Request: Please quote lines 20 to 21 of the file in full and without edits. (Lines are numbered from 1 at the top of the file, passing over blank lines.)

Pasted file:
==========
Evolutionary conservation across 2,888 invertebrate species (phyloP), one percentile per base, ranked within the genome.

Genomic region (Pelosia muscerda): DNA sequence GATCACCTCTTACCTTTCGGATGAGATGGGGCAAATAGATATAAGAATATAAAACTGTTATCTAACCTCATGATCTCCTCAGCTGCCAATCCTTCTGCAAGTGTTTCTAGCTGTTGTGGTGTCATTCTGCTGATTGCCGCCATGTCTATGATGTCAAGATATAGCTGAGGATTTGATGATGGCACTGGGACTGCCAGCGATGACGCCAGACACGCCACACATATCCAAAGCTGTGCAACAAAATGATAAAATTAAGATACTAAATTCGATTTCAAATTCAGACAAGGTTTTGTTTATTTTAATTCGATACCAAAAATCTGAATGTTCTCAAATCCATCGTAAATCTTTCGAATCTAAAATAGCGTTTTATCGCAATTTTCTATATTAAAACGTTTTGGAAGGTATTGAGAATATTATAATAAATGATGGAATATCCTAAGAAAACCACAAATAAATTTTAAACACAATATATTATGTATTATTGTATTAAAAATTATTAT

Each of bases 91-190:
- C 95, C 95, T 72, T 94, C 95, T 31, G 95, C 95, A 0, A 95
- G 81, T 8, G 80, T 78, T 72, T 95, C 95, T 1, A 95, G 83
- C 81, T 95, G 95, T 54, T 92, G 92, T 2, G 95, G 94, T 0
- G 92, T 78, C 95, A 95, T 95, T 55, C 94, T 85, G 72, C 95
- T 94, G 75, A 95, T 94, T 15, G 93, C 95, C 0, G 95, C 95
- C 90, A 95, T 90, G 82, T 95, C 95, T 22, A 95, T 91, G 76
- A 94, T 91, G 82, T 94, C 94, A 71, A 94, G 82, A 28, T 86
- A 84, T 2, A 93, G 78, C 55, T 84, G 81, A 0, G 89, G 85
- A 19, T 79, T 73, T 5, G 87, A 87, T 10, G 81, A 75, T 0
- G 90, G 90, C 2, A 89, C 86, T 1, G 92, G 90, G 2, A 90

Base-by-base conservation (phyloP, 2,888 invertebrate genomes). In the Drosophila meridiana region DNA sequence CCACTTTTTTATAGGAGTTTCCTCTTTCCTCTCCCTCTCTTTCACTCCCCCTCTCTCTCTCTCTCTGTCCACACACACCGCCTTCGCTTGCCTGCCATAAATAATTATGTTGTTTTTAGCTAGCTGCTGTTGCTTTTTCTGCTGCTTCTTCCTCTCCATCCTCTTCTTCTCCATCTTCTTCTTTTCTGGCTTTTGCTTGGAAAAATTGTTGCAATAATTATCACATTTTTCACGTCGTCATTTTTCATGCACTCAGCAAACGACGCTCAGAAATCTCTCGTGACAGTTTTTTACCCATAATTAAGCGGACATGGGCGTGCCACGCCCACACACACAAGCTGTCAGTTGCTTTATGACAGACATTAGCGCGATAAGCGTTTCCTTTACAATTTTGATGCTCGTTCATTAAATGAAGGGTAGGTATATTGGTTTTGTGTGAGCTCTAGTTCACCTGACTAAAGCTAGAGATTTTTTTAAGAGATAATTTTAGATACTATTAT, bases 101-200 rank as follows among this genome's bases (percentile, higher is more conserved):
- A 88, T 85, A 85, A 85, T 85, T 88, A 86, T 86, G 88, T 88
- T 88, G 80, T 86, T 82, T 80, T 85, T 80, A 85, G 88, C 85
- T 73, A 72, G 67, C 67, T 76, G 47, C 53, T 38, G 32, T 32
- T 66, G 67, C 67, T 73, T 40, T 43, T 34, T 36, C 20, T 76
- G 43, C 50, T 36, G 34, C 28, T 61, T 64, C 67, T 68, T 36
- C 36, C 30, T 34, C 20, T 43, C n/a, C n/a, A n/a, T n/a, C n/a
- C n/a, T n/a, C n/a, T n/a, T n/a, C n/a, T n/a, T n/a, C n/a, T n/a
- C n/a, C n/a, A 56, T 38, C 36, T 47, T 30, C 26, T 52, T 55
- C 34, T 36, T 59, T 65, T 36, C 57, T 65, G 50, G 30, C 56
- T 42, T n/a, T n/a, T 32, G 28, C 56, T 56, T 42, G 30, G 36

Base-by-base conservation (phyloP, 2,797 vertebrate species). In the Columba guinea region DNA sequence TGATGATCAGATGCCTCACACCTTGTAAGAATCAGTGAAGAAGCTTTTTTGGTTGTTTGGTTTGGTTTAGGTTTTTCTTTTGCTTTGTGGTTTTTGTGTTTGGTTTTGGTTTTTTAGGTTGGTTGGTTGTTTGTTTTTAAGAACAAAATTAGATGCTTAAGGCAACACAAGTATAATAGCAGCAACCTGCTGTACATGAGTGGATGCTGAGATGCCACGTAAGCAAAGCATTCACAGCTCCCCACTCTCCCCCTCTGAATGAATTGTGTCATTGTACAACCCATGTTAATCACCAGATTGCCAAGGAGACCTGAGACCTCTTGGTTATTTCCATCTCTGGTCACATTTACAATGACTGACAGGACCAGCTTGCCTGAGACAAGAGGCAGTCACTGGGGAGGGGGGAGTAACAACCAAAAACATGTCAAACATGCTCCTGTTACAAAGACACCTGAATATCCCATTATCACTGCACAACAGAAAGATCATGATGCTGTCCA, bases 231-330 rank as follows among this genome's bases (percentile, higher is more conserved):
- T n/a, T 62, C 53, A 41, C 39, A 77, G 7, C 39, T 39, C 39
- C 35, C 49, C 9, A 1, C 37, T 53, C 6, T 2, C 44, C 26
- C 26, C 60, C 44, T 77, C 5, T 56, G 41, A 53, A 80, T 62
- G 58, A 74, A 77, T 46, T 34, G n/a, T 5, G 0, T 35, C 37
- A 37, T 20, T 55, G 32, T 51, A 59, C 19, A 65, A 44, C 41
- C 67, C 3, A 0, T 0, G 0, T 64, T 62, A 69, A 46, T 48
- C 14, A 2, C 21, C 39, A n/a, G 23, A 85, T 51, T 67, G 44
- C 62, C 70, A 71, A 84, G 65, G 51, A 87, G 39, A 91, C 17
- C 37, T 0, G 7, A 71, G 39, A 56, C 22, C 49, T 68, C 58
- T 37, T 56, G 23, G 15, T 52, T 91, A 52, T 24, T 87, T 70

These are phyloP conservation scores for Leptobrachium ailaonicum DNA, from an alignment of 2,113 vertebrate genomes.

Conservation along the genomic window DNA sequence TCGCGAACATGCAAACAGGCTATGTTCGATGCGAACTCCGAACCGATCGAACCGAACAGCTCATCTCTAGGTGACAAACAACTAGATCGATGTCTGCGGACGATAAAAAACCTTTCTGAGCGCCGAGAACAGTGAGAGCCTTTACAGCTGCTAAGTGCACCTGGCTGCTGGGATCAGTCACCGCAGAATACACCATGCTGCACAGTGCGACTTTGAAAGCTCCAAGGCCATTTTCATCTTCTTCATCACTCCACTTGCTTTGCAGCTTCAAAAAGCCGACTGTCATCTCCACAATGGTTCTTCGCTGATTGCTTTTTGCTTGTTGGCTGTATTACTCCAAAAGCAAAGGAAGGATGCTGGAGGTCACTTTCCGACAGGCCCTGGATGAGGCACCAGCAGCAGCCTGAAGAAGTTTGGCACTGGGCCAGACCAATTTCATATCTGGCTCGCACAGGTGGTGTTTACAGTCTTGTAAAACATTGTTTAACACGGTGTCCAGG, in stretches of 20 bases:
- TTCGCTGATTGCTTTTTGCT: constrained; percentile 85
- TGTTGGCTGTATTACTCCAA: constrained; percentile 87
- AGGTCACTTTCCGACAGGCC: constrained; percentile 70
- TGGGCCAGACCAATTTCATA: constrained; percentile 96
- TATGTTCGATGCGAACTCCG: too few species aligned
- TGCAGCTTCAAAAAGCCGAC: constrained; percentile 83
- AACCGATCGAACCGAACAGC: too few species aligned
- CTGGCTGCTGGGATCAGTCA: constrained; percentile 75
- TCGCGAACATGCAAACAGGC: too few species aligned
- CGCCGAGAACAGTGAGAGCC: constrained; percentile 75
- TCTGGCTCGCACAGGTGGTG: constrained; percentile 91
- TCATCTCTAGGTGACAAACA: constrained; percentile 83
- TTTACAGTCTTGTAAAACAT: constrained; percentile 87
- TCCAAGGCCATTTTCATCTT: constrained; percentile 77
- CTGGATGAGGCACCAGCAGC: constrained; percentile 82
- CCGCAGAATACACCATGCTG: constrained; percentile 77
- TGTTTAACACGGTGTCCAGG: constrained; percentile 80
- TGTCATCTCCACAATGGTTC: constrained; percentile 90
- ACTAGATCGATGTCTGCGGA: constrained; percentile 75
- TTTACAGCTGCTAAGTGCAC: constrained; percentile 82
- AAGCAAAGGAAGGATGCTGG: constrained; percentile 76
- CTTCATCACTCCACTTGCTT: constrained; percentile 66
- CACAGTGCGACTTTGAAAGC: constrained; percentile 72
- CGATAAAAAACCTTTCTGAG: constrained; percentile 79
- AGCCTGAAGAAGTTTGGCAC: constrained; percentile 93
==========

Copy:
- C 36, C 30, T 34, C 20, T 43, C n/a, C n/a, A n/a, T n/a, C n/a
- C n/a, T n/a, C n/a, T n/a, T n/a, C n/a, T n/a, T n/a, C n/a, T n/a